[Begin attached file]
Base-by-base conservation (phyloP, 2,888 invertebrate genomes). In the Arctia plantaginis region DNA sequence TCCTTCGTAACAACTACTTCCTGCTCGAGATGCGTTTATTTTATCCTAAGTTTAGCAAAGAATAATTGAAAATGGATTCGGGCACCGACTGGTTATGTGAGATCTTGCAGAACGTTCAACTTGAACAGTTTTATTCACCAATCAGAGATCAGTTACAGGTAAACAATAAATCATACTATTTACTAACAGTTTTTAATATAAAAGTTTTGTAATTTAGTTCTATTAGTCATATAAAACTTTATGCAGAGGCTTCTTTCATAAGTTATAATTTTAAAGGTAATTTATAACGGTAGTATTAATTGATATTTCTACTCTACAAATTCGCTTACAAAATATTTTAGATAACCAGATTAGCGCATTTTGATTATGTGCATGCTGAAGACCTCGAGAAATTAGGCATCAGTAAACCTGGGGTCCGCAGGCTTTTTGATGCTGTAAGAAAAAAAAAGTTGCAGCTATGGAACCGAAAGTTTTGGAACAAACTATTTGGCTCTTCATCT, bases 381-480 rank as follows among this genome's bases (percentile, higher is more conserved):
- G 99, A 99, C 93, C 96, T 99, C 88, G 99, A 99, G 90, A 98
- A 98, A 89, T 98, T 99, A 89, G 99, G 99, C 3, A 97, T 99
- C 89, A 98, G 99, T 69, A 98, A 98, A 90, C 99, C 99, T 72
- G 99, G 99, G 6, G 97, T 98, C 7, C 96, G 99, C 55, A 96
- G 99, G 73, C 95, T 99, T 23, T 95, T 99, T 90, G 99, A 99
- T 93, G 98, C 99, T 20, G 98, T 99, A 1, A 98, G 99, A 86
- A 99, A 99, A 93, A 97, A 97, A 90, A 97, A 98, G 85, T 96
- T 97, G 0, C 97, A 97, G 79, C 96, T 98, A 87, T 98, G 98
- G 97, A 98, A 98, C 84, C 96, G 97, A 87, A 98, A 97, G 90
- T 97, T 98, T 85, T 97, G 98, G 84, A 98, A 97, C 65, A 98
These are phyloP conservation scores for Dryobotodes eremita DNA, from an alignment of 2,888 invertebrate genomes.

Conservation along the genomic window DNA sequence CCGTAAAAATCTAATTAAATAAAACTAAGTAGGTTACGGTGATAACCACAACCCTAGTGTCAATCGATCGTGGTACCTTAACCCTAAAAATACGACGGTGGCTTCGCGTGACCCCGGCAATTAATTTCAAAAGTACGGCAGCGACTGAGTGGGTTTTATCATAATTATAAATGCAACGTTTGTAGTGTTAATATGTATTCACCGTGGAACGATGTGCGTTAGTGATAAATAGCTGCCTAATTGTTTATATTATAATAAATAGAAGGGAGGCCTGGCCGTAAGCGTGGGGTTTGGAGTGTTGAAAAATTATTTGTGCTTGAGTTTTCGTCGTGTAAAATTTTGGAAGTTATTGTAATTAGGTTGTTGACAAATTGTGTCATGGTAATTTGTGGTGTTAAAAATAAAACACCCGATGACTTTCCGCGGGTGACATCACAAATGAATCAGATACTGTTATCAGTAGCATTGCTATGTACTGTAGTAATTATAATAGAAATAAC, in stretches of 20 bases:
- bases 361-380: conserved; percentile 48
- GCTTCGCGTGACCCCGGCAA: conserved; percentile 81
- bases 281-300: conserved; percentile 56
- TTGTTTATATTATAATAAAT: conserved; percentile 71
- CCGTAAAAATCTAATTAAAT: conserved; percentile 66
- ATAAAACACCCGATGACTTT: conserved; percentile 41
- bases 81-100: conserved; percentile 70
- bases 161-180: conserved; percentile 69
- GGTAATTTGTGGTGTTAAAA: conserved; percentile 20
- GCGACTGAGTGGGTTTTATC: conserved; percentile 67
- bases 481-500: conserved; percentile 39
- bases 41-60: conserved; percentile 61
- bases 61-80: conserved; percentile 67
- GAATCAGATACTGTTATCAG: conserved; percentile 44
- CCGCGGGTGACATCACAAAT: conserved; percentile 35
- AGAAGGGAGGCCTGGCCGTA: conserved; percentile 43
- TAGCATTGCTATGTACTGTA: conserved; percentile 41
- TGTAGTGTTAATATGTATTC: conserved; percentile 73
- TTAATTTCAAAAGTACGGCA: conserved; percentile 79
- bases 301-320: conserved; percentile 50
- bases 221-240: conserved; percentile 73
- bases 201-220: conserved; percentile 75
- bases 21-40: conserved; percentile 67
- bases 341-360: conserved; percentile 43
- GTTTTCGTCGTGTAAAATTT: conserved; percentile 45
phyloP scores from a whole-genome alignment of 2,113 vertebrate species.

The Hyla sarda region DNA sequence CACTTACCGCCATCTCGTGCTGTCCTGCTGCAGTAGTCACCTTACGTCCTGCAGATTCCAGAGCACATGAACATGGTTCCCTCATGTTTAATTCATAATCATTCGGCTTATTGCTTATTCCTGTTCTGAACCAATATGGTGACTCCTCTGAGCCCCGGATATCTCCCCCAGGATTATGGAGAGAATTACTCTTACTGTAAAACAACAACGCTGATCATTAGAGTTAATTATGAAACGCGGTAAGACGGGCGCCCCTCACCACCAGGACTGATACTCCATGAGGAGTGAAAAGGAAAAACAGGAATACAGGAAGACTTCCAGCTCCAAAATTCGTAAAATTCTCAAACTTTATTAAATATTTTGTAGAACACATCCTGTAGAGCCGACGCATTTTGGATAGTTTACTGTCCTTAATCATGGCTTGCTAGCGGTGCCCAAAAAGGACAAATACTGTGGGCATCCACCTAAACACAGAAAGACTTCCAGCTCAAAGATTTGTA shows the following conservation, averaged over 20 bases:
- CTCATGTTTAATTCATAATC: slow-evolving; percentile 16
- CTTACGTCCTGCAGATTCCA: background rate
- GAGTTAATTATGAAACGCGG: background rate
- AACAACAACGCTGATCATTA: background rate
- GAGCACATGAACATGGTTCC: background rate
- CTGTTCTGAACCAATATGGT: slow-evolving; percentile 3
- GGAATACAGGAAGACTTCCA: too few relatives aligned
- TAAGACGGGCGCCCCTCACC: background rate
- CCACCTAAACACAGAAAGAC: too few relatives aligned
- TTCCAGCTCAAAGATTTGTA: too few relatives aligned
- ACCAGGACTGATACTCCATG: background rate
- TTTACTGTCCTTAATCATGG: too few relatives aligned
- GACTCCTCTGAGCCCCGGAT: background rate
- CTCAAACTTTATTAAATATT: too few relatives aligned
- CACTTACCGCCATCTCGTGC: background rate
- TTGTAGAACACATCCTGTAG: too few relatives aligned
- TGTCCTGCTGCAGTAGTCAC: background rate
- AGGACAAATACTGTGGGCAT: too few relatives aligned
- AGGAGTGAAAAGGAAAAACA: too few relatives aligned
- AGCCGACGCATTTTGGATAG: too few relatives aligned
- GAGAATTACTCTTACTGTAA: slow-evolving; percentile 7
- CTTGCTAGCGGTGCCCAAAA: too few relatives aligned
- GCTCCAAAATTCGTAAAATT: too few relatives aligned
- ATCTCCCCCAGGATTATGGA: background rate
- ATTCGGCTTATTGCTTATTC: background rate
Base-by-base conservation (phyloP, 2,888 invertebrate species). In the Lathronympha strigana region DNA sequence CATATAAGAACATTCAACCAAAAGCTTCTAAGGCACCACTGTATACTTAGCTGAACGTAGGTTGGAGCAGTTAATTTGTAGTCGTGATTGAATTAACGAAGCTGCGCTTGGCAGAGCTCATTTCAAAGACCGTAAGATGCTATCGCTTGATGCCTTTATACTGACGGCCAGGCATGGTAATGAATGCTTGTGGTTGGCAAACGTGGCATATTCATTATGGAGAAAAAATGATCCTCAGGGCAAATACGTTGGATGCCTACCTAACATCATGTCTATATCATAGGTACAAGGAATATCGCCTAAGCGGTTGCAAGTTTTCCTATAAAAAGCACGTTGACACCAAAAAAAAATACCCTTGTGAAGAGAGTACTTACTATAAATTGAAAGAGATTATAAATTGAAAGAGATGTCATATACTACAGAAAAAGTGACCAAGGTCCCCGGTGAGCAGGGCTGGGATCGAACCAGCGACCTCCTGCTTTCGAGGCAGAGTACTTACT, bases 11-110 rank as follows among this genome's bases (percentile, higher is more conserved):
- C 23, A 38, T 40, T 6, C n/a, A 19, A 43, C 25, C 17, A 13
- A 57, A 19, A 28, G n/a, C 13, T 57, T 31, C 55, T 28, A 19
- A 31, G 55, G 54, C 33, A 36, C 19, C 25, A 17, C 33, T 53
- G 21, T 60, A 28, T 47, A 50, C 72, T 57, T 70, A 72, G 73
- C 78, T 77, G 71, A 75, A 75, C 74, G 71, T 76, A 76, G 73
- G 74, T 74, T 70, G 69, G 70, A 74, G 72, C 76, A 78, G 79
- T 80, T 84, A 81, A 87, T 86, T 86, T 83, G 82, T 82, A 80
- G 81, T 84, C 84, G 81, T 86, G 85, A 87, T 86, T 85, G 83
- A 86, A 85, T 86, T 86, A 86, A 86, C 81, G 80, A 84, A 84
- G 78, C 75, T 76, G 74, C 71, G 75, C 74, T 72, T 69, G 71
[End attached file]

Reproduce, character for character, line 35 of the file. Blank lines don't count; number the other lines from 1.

- bases 201-220: conserved; percentile 75